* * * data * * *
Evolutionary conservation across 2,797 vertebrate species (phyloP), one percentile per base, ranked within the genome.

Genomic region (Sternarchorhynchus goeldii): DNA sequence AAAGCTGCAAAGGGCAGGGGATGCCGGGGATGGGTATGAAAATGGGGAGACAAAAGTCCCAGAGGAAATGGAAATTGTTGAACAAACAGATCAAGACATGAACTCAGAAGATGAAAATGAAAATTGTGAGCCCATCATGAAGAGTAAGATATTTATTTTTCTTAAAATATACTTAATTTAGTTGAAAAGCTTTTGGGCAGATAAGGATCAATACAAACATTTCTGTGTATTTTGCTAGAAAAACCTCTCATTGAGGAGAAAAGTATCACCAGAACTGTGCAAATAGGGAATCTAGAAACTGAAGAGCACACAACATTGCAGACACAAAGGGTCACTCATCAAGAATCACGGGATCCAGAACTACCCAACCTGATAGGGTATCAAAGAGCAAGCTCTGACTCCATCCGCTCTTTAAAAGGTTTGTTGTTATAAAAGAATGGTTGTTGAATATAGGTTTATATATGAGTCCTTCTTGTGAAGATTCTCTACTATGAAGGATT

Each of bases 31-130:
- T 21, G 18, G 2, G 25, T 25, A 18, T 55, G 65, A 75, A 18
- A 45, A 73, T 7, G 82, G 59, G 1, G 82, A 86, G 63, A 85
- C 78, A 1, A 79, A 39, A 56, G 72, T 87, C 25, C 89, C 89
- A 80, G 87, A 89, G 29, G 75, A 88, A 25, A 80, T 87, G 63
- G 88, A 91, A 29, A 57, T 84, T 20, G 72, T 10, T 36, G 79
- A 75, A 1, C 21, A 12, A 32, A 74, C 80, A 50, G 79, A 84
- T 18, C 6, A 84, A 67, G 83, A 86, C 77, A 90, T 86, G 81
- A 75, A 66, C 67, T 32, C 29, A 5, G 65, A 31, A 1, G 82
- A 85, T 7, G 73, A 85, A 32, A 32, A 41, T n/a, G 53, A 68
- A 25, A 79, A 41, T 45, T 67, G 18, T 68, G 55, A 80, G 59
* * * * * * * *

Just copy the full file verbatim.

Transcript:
Evolutionary conservation across 2,797 vertebrate species (phyloP), one percentile per base, ranked within the genome.

Genomic region (Sternarchorhynchus goeldii): DNA sequence AAAGCTGCAAAGGGCAGGGGATGCCGGGGATGGGTATGAAAATGGGGAGACAAAAGTCCCAGAGGAAATGGAAATTGTTGAACAAACAGATCAAGACATGAACTCAGAAGATGAAAATGAAAATTGTGAGCCCATCATGAAGAGTAAGATATTTATTTTTCTTAAAATATACTTAATTTAGTTGAAAAGCTTTTGGGCAGATAAGGATCAATACAAACATTTCTGTGTATTTTGCTAGAAAAACCTCTCATTGAGGAGAAAAGTATCACCAGAACTGTGCAAATAGGGAATCTAGAAACTGAAGAGCACACAACATTGCAGACACAAAGGGTCACTCATCAAGAATCACGGGATCCAGAACTACCCAACCTGATAGGGTATCAAAGAGCAAGCTCTGACTCCATCCGCTCTTTAAAAGGTTTGTTGTTATAAAAGAATGGTTGTTGAATATAGGTTTATATATGAGTCCTTCTTGTGAAGATTCTCTACTATGAAGGATT

Each of bases 31-130:
- T 21, G 18, G 2, G 25, T 25, A 18, T 55, G 65, A 75, A 18
- A 45, A 73, T 7, G 82, G 59, G 1, G 82, A 86, G 63, A 85
- C 78, A 1, A 79, A 39, A 56, G 72, T 87, C 25, C 89, C 89
- A 80, G 87, A 89, G 29, G 75, A 88, A 25, A 80, T 87, G 63
- G 88, A 91, A 29, A 57, T 84, T 20, G 72, T 10, T 36, G 79
- A 75, A 1, C 21, A 12, A 32, A 74, C 80, A 50, G 79, A 84
- T 18, C 6, A 84, A 67, G 83, A 86, C 77, A 90, T 86, G 81
- A 75, A 66, C 67, T 32, C 29, A 5, G 65, A 31, A 1, G 82
- A 85, T 7, G 73, A 85, A 32, A 32, A 41, T n/a, G 53, A 68
- A 25, A 79, A 41, T 45, T 67, G 18, T 68, G 55, A 80, G 59